The Woolshed near Queenstown is a sheer delight
The Woolshed on SH6 near Lake Hayes in Queenstown has active consent for a café and gallery but offers a range of potential uses.
A renovated woolshed just outside Queenstown is for sale through Colliers International, with a café and small function venue, gallery or visitor accommodation among its many possible uses.
Known as The Woolshed at Bendemeer, the original 175 sq m building is on a 2 hectare block of land off State Highway 6 near Lake Hayes, Queenstown at the gateway to the exclusive Bendemeer lifestyle estate.
“This building provides an opportunity for an investor or owner occupier to develop a project within a range of possible business uses,” says Mark Simpson, director of the Queenstown office of Colliers International, who is marketing it for sale by deadline private treaty closing on October 15, unless it sells earlier by negotiation.
“The previous owners completed a restoration project that has resulted in a stunning building presented to the market,” says Simpson. “It will have wide appeal to buyers including: food and beverage operators; lifestylers seeking a project with a difference; and investors looking for a foothold in Queenstown’s tightly held property market.”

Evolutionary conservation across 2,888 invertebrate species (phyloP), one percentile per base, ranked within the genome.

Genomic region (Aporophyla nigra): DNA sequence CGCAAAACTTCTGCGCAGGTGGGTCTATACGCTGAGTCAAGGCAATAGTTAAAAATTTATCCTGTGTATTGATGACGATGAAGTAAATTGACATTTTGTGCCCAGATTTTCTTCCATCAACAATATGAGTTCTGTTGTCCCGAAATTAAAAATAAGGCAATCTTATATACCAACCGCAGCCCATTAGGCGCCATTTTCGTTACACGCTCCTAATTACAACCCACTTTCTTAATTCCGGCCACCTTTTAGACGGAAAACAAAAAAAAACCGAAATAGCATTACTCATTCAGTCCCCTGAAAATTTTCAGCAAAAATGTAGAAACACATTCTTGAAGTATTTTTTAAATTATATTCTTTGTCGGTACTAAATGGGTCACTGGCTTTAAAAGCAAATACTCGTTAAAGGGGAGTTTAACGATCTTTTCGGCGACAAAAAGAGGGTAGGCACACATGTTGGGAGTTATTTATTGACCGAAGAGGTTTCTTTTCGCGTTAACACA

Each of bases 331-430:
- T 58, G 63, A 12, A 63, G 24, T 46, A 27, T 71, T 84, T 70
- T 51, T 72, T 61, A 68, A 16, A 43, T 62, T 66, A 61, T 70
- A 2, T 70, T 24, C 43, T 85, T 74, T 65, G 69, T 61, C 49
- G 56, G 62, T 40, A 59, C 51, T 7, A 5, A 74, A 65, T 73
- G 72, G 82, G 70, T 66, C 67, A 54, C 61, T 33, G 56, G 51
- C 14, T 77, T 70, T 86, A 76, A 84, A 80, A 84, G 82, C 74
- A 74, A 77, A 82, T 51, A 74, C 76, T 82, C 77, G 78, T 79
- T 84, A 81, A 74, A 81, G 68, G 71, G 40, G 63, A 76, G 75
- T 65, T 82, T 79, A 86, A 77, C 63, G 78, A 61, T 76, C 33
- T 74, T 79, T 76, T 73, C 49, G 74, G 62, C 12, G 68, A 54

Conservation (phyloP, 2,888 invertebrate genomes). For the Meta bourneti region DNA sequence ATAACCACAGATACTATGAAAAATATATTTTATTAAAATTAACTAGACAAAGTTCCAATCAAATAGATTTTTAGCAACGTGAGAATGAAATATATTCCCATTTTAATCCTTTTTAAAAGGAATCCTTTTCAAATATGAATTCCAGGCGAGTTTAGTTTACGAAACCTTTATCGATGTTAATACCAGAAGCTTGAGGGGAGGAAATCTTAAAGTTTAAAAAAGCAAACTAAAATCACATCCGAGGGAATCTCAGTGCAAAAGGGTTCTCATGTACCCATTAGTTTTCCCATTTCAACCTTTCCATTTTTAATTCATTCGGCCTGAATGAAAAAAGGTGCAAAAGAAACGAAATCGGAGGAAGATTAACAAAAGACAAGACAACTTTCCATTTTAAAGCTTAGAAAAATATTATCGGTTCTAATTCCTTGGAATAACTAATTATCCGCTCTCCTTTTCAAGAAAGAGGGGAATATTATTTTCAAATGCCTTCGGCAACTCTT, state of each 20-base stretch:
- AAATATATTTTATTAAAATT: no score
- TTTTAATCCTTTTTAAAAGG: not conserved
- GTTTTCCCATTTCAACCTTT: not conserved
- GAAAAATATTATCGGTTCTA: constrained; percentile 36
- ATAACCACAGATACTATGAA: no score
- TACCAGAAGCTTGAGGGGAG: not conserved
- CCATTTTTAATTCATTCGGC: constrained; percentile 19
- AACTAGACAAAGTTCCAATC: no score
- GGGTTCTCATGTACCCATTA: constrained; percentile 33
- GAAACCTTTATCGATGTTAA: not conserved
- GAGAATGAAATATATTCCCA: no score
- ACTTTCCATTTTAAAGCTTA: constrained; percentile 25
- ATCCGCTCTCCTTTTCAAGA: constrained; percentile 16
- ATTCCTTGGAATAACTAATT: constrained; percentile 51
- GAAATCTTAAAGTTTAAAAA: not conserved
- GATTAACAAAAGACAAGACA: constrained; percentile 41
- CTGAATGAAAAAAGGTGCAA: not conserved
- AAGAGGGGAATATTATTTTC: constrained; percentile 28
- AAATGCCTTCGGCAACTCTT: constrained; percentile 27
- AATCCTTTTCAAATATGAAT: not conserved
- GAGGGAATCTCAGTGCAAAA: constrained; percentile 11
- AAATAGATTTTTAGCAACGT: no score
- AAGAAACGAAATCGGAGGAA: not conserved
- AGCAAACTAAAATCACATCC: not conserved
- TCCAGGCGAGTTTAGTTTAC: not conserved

The Woolshed’s restoration, which won a New Zealand Institute of Architects award shortly after completion, was carefully planned to showcase its original use as a working farm woolshed, while retaining the character of the building.
“The renovated woolshed tells the story of its own heritage both inside and out, with the exterior largely unchanged and the interior a sensitive combination of old and new that complements the structure and the surrounding landscape.”
The Woolshed comprises an original stacked-stone building dating from the 1840s, alongside an adjoining timber-framed, corrugated iron-clad extension built in the 1950s. The main entrance sits between the two.
Inside, the original shearing pens have been retained as a special feature, while the front section of the building has been converted to a modern kitchen and dining room area with an open fire. Extensive use of wood panelling has been used throughout, which ties in with the original parts of the interior.
“The Woolshed has been used by the existing owner as a venue for small functions and has an active consent for a café and gallery that could provide a base for a new owner or operator to build a business on to service Queenstown’s ever-growing tourism and visitor market,” says Simpson.
“There are also other possible uses depending on the relevant consents being approved,” he says..
“The building has a very high profile location near Queenstown, Lake Hayes and Arrowtown with views over the entire Wakatipu Basin. This makes it perfectly suited for a restaurant, boutique accommodation, wine tasting venture or café-style venue.”
The property also includes consented plans to incorporate a commercial kitchen and extension, he says.
The property is owned by UK-based New Zealander Alistair Jefferies, who acquired The Woolshed property with the balance of the Bendemeer estate in 2011. With business interests continuing to keep him in the UK, Jefferies has decided that the project to develop The Woolshed is best passed onto a new owner, says Simpson.